I think after many years of searching, we found the right fit with Virtus. I like the people and I like the Virtus model. They provide investment management through their own well-known advisors and have also teamed up with a very impressive group of independent sub-advisors. Their one-stop, multi-boutique asset management concept is very compatible with our own business plan and we are proud to join in their ranks. Virtus is a company that we envision having an excellent, long-term relationship with. Just this month we launched the Virtus Herzfeld Fund and, for the first time, we are delighted to offer small investors the opportunity to benefit from our experience and management in closed-end fund investing.
Given that we specialize in closed-end funds and are located here at the top of the Caribbean [in Miami], we figured why not a fund to invest in the Caribbean? Having lived here for 36 years, we know many Cuban-Americans that came here with nothing and became great successes. We followed their stories with great interest and I know many of them both socially and professionally. My children went to school with their children. You cannot help but become immersed in the Cuban culture when living in Miami.
We subscribe to the idea that once the embargo with Cuba is lifted there will be a boom in that country. We were also thinking about the benefits Cuba’s neighbors in the Caribbean Basin would receive. Although we really wanted to form a Cuba fund, we thought it wouldn’t work because there was no way to predict when the embargo would be lifted. Yet, we didn’t want the predicament of raising the money but being unable to invest directly in Cuba. What else could we do with the capital that would benefit shareholders? From that point we started examining opportunities elsewhere in the Caribbean and looking at companies there that were doing well, but would also get a real boost if trade were resumed with Cuba. So that became the investment strategy of the fund.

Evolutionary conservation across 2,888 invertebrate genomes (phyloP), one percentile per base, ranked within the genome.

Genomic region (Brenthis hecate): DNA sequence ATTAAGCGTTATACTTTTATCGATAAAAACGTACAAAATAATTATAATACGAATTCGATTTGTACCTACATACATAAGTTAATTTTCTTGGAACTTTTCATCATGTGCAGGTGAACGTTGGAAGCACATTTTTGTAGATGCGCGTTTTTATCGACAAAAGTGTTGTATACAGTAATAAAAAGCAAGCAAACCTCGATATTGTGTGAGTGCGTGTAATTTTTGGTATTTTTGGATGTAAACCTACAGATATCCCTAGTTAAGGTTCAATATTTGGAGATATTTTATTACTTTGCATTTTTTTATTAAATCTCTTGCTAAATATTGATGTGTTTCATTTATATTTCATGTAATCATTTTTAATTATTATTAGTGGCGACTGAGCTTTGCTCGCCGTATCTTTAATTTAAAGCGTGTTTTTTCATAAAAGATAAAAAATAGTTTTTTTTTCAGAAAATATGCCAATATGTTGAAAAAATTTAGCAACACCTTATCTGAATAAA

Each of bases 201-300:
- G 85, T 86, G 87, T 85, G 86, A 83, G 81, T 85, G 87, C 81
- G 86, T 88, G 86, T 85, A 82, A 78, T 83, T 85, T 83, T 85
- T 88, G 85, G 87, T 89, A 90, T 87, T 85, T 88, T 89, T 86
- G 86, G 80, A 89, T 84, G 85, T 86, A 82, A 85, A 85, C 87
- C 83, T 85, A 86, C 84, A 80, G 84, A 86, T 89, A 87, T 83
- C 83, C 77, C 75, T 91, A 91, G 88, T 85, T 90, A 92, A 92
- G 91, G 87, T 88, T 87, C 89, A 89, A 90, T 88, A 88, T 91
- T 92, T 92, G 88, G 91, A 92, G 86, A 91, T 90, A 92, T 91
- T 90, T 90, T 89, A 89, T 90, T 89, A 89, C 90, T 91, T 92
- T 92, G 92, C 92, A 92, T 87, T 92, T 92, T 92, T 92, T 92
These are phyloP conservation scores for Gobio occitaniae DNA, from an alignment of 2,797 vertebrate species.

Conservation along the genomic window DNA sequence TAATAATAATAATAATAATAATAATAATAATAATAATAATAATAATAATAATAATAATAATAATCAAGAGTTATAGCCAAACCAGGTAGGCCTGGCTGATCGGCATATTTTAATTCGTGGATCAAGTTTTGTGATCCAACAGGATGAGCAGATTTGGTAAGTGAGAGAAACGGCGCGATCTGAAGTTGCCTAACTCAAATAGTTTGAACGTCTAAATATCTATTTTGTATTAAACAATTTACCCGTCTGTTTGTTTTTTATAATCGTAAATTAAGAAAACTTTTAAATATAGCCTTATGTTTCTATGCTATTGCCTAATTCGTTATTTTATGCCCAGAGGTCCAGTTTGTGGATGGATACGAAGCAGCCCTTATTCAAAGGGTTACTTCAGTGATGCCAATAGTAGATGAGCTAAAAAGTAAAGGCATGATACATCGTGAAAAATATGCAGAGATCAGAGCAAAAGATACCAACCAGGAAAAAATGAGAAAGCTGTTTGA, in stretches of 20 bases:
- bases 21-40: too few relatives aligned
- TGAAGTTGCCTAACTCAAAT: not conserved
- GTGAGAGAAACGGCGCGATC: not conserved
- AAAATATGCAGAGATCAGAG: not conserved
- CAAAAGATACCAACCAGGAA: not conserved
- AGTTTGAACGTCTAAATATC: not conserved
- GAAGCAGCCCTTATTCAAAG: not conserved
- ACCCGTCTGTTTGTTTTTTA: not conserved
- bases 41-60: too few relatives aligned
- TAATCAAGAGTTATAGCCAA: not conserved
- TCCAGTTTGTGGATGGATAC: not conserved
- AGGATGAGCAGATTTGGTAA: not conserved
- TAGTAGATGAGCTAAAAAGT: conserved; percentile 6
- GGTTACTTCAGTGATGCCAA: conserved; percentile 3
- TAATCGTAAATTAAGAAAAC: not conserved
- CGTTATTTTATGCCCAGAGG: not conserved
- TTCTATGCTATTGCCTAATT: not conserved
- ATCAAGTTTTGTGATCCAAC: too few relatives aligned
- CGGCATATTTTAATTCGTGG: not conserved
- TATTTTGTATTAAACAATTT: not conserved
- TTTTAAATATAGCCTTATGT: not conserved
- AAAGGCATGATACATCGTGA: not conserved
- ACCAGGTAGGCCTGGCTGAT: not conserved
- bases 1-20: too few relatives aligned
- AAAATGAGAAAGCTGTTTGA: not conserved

Many of the investors in Herzfeld Caribbean and those who follow it think that Fidel’s death or Congress lifting the embargo will be the eureka moment of the fund. But we are looking for good investments, not just an end game. And our performance reflects that – if you were an original Herzfeld Caribbean investor, you are up 124% on your money, and so far this year the net asset value of the fund is ahead 18%.
Slepko: Well, you’ve bought up some of Cuba’s pre-Castro government debt, which defaulted, [and is part of the portfolio of the Fund] and are still going strong, but will Herzfeld outlast Barings and Foreign & Colonial?
Herzfeld: We already have and will. By the way, the Republic of Cuba bonds were already in default when we acquired them — that was a strategic and classic distressed debt investment. Plus, we have a great team, a strong board, and a new generation at our firm, which includes my son and daughter. They both had Wall Street careers before joining the firm including positions at JPMorgan, Lehman Brothers, and Goldman Sachs both here and abroad. They bring more education, experience, and familiarity with the world than I had when I began 47-plus years ago. My son Erik co-manages Herzfeld Caribbean, and my daughter Brigitta handles a lot of our Asian activities.
I’m very proud of my executive vice president, Cecilia Gondor. In addition to being EVP and Chief Investment Officer of Thomas J. Herzfeld Advisors, she is the Chief Compliance Officer of the Herzfeld Caribbean Basin Fund. Cecilia is my right-hand person. Thirty years ago, I hired her right out of university as my secretary…She’s probably considered in her own right a leading expert on closed-end funds (just google her name). In the last two or three years, she’s been giving most of our interviews on closed-end funds and has taken over editing our monthly research report, The Investor’s Guide to Closed-End Funds. She also heads up our consulting on closed-end funds.